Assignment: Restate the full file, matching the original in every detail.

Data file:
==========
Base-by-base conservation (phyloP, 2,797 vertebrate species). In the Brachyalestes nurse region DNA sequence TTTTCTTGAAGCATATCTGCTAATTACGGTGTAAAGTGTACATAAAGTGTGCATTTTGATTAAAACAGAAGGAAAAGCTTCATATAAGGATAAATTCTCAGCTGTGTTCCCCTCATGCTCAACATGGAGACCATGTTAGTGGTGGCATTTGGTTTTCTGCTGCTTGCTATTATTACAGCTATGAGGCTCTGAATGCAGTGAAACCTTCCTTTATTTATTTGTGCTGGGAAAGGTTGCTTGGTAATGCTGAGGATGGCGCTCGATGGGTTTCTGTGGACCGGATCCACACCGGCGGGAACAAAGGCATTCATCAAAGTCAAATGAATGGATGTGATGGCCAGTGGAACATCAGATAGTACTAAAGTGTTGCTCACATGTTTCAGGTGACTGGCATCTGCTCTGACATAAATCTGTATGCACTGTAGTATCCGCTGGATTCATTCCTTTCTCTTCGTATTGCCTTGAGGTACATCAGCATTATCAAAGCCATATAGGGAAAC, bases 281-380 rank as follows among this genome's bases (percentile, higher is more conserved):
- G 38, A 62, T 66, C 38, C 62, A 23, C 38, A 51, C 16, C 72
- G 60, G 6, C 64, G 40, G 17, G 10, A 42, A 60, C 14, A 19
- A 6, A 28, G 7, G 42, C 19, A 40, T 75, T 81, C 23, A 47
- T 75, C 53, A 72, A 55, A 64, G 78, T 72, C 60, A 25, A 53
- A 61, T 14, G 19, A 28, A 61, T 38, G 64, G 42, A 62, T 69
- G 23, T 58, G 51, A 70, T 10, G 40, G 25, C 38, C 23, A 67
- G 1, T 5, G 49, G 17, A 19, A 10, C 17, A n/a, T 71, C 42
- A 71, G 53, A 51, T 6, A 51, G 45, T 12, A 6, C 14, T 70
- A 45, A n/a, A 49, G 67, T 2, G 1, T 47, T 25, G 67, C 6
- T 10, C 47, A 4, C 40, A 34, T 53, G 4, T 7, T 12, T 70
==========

Base-by-base conservation (phyloP, 2,797 vertebrate species). In the Brachyalestes nurse region DNA sequence TTTTCTTGAAGCATATCTGCTAATTACGGTGTAAAGTGTACATAAAGTGTGCATTTTGATTAAAACAGAAGGAAAAGCTTCATATAAGGATAAATTCTCAGCTGTGTTCCCCTCATGCTCAACATGGAGACCATGTTAGTGGTGGCATTTGGTTTTCTGCTGCTTGCTATTATTACAGCTATGAGGCTCTGAATGCAGTGAAACCTTCCTTTATTTATTTGTGCTGGGAAAGGTTGCTTGGTAATGCTGAGGATGGCGCTCGATGGGTTTCTGTGGACCGGATCCACACCGGCGGGAACAAAGGCATTCATCAAAGTCAAATGAATGGATGTGATGGCCAGTGGAACATCAGATAGTACTAAAGTGTTGCTCACATGTTTCAGGTGACTGGCATCTGCTCTGACATAAATCTGTATGCACTGTAGTATCCGCTGGATTCATTCCTTTCTCTTCGTATTGCCTTGAGGTACATCAGCATTATCAAAGCCATATAGGGAAAC, bases 281-380 rank as follows among this genome's bases (percentile, higher is more conserved):
- G 38, A 62, T 66, C 38, C 62, A 23, C 38, A 51, C 16, C 72
- G 60, G 6, C 64, G 40, G 17, G 10, A 42, A 60, C 14, A 19
- A 6, A 28, G 7, G 42, C 19, A 40, T 75, T 81, C 23, A 47
- T 75, C 53, A 72, A 55, A 64, G 78, T 72, C 60, A 25, A 53
- A 61, T 14, G 19, A 28, A 61, T 38, G 64, G 42, A 62, T 69
- G 23, T 58, G 51, A 70, T 10, G 40, G 25, C 38, C 23, A 67
- G 1, T 5, G 49, G 17, A 19, A 10, C 17, A n/a, T 71, C 42
- A 71, G 53, A 51, T 6, A 51, G 45, T 12, A 6, C 14, T 70
- A 45, A n/a, A 49, G 67, T 2, G 1, T 47, T 25, G 67, C 6
- T 10, C 47, A 4, C 40, A 34, T 53, G 4, T 7, T 12, T 70